Audio recordings of guided meditations help me immensely, and the ones that I like best usually lead to a meadow. I’d described it before: the memory of a tree from my grade school playground, beside the lake from my mother’s friend’s summer house.

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Lately, though, I’ve felt that the tree and even the actual summer house being there made it feel too crowded.

So, I walked around looking for another meadow.

Where I started from used my memory, and so beside my mother’s friend’s summer house was a dirt path that sloped upwards.

There was never a stairway.

Well, now there was, and I didn’t put it there. Not consciously, anyway. The steps were cut from something like sandstone, and built into the coarse wall of a cliff by the ocean. Wasn’t I in the mountains? Wasn’t that ocean and sandy shore, a lake with clay banks just a few moments ago? Weren’t the slopes gentle, not these tide-crumbled bluffs?

Those sudden and surprising changes could be interesting.

And then they wouldn’t be, because as I ascended the steps, I sensed a movement behind me, and from a cave in the cliff emerged a tall, cloaked figure.

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It was a very tall cloaked figure, and the cloak was black unlike in my drawing.

It blasted something out at me, a sort of flame I guess, which I turtled myself up against with Heartwrench (my sword that makes protective bubble-shields when the point gets stuck into the ground.)

It didn’t insist upon defending its territory. It just straightened up and ambled on past me and the stairway, all fifteen feet of it.

I followed the stairway up to a meadow, where a sort of round clearing had been sort of paved by polished panels of some light wood. I seemed to have walked in on some sort of meeting…

That was a few days ago. Today, I returned and the clearing was once more uncrowded except for Foxglove. For some reason, I had a parasol and was dressed in some Edwardian-era gown.

PIC_1793 The tall cloaked figure was there, too, and it seemed humanoid-shaped but I can’t remember if it was just wearing a very plain masque.

So, I asked Foxglove, “Do you know what that is?”

Foxglove only gave a slight knowing smile, a slight affirmative nod. He continued to watch the fifteen-foot-tall cloak pass by the meadow, I guess in the same way that corporeal-world people sometimes stop to watch somebody busking.

I watched with him, except that I considered this sight much, much stranger than busking. “So, what is that thing?”

Foxglove did answer, but I didn’t understand the syllables. I tried to get him to repeat himself, but he wouldn’t.

I nagged, “Why don’t you want to tell me what it is?”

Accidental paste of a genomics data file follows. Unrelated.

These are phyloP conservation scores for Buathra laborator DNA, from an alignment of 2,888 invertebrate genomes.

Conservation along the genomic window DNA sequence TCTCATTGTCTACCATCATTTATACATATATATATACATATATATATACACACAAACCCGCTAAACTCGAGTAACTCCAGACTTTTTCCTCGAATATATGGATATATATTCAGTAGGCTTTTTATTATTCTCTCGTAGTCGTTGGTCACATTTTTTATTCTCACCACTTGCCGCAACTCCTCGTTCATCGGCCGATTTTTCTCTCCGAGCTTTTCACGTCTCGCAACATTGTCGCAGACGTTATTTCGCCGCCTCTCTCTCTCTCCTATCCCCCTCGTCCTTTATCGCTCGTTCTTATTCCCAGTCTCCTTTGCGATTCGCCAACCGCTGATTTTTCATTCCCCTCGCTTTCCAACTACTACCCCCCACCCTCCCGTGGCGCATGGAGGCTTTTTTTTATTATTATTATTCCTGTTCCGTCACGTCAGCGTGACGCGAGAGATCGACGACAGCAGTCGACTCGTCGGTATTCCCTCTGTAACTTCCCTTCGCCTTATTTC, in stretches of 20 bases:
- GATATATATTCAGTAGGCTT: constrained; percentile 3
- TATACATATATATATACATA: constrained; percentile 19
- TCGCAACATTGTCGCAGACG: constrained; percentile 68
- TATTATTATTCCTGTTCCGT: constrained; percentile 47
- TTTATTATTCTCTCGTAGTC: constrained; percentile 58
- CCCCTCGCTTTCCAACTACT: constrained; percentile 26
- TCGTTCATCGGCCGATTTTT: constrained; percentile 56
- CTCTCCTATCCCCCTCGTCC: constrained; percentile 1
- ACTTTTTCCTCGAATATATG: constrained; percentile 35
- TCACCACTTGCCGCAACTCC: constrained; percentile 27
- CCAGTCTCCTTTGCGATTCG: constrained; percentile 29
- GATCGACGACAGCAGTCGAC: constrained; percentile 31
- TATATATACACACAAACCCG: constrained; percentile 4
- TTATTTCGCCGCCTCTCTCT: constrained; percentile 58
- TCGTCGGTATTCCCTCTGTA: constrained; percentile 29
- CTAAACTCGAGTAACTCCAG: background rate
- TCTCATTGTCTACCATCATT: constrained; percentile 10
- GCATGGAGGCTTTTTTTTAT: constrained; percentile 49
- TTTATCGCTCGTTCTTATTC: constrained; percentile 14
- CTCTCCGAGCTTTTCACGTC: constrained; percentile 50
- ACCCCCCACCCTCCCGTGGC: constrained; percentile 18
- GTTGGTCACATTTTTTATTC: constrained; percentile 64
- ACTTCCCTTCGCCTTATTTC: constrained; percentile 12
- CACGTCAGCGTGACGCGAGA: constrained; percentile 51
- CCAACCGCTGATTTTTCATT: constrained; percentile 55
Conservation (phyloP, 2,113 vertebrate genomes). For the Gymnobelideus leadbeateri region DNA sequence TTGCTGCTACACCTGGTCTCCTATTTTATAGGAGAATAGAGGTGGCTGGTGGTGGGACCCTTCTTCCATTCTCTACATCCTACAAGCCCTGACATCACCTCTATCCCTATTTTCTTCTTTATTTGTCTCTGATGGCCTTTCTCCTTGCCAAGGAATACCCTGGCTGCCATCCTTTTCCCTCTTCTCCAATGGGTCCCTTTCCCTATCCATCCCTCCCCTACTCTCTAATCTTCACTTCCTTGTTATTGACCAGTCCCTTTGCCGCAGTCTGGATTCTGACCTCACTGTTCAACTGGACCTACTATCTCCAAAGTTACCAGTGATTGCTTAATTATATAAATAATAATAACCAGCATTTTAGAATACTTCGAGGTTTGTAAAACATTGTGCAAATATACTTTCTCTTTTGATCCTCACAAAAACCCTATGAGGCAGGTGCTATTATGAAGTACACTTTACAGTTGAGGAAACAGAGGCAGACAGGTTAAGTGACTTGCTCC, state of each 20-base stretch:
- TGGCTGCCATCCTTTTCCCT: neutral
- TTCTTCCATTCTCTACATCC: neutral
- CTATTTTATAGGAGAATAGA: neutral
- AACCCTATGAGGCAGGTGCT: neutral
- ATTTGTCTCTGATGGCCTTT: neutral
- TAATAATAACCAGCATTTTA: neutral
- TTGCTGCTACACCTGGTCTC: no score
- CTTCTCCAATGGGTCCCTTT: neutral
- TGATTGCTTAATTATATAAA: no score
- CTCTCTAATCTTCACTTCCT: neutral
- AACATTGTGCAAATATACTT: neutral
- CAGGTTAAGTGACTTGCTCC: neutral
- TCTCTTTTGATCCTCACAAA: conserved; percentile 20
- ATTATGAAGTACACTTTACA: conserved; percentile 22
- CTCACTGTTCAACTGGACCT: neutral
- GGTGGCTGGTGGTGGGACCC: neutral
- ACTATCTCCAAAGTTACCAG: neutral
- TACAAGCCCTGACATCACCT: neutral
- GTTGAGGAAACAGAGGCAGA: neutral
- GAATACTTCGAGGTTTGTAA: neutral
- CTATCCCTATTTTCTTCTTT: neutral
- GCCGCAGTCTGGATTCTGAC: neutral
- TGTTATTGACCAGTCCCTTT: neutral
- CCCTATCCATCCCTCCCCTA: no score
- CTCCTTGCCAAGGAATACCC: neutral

“Because you’re too bloody cerebral! It doesn’t translate.”

So, that got me thinking about the process that I use to understand and communicate with characters in the surreal world.

In my mind’s eye, an image simply comes to me: Foxglove’s mess of wavy black hair, the angles of his eyes, his uncommonly pointed chin, and a ghastly complexion that’s white as paper.

The same isn’t necessarily true for voices and the content communicated. They usually feel more like ideas transmitted first, accompanied by some expression that I can witness. So, if instead of writing: “Because you’re too bloody cerebral. It doesn’t translate.” I wrote: “You rely on logic far too much. You wouldn’t understand something like this.” Or, “You’re waaay too heady. I couldn’t explain.” It wouldn’t necessarily be inaccurate, because I didn’t hear any actual words. I only caught at ideas.

Somehow, though, the general idea has a cadence and quality that I tried to capture using the sentence fragment, the use of “bloody” as intensive rather than adjective, the neutral observation phrasing of “It doesn’t translate” over “You wouldn’t understand; I couldn’t explain.”

When he spoke the syllables that I could not understand, I could see his mouth moving and sense some ideas being transmitted, but it was all a garble. It was a garble, though, that I could hear with my mind’s ears. I’d wanted Foxglove to repeat himself so that I could catch the exact pattern of consonants and vowels that I’d heard as the garble, so perhaps the explanation of this tall cloaked creature’s habits, motives, uniqueness and so on–all that could be understood, but the word for the creature itself would be otherworldly (or should I say “other-wordy”?)

Apparently, it doesn’t work that way.

A rare couple of times, the words did just come to me. One bad day in the corporeal world had people calling me all sorts of names that I didn’t give myself, and I went into the surreal and took it out on Foxglove, confronting him with, “You’re the part of my psyche that’s out to turn me into an immutable heterosexual and then convert me to monotheism, aren’t you. Who I am now is getting crushed to death by cultural pressure, and you’re the harbinger of a future version of me who would spit on my own grave but nicely and then project so much unnecessary suffering on anyone who seems to be like I am now.”

His, “No,” was a concerned murmur, followed by another that was personally amused but recognized and respected what an awful day I’d had. “No.” But I’d heard the words first.

Another time, I made a momentarily bad decision for the wrong reasons, and Foxglove called out my name in a panic. Not the idea of, “Alert, you!” Or, “Radiating sudden emotional reaction!” But my offline name that my mother gave me, the one that goes on my birth certificate, which I’d actually never told Foxglove and didn’t think he’d use if he knew because I don’t identify with that name.

Most of the time, though, I do get the sense that I’m mostly missing out on stuff that doesn’t translate.